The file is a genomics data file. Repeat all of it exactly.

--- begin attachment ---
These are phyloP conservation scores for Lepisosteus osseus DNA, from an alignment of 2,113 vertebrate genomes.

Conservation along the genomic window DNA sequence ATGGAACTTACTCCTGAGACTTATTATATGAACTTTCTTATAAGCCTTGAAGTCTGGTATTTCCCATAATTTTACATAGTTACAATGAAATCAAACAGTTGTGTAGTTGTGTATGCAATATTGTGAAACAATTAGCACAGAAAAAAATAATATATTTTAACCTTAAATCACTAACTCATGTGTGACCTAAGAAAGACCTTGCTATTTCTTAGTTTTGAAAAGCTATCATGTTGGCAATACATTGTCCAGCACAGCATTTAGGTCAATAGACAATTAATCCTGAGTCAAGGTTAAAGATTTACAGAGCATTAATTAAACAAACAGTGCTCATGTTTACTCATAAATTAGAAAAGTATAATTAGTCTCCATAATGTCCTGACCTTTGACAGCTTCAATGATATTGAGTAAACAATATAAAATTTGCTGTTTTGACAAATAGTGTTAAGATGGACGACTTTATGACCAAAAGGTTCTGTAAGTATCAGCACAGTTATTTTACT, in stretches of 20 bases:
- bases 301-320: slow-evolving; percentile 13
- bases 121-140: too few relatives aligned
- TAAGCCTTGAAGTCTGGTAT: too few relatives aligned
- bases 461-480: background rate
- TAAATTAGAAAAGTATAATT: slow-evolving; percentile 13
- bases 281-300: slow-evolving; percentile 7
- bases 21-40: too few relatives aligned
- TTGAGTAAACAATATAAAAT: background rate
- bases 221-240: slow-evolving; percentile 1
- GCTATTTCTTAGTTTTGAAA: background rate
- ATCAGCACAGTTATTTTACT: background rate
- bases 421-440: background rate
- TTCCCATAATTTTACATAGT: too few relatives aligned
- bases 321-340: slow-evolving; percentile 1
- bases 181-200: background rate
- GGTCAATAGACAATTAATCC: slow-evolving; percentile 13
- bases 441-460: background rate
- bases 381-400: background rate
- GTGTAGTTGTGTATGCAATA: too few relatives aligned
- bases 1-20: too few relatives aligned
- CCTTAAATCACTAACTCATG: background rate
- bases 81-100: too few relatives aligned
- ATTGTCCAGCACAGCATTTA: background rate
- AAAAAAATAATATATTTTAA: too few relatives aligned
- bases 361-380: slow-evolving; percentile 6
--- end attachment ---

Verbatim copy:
These are phyloP conservation scores for Lepisosteus osseus DNA, from an alignment of 2,113 vertebrate genomes.

Conservation along the genomic window DNA sequence ATGGAACTTACTCCTGAGACTTATTATATGAACTTTCTTATAAGCCTTGAAGTCTGGTATTTCCCATAATTTTACATAGTTACAATGAAATCAAACAGTTGTGTAGTTGTGTATGCAATATTGTGAAACAATTAGCACAGAAAAAAATAATATATTTTAACCTTAAATCACTAACTCATGTGTGACCTAAGAAAGACCTTGCTATTTCTTAGTTTTGAAAAGCTATCATGTTGGCAATACATTGTCCAGCACAGCATTTAGGTCAATAGACAATTAATCCTGAGTCAAGGTTAAAGATTTACAGAGCATTAATTAAACAAACAGTGCTCATGTTTACTCATAAATTAGAAAAGTATAATTAGTCTCCATAATGTCCTGACCTTTGACAGCTTCAATGATATTGAGTAAACAATATAAAATTTGCTGTTTTGACAAATAGTGTTAAGATGGACGACTTTATGACCAAAAGGTTCTGTAAGTATCAGCACAGTTATTTTACT, in stretches of 20 bases:
- bases 301-320: slow-evolving; percentile 13
- bases 121-140: too few relatives aligned
- TAAGCCTTGAAGTCTGGTAT: too few relatives aligned
- bases 461-480: background rate
- TAAATTAGAAAAGTATAATT: slow-evolving; percentile 13
- bases 281-300: slow-evolving; percentile 7
- bases 21-40: too few relatives aligned
- TTGAGTAAACAATATAAAAT: background rate
- bases 221-240: slow-evolving; percentile 1
- GCTATTTCTTAGTTTTGAAA: background rate
- ATCAGCACAGTTATTTTACT: background rate
- bases 421-440: background rate
- TTCCCATAATTTTACATAGT: too few relatives aligned
- bases 321-340: slow-evolving; percentile 1
- bases 181-200: background rate
- GGTCAATAGACAATTAATCC: slow-evolving; percentile 13
- bases 441-460: background rate
- bases 381-400: background rate
- GTGTAGTTGTGTATGCAATA: too few relatives aligned
- bases 1-20: too few relatives aligned
- CCTTAAATCACTAACTCATG: background rate
- bases 81-100: too few relatives aligned
- ATTGTCCAGCACAGCATTTA: background rate
- AAAAAAATAATATATTTTAA: too few relatives aligned
- bases 361-380: slow-evolving; percentile 6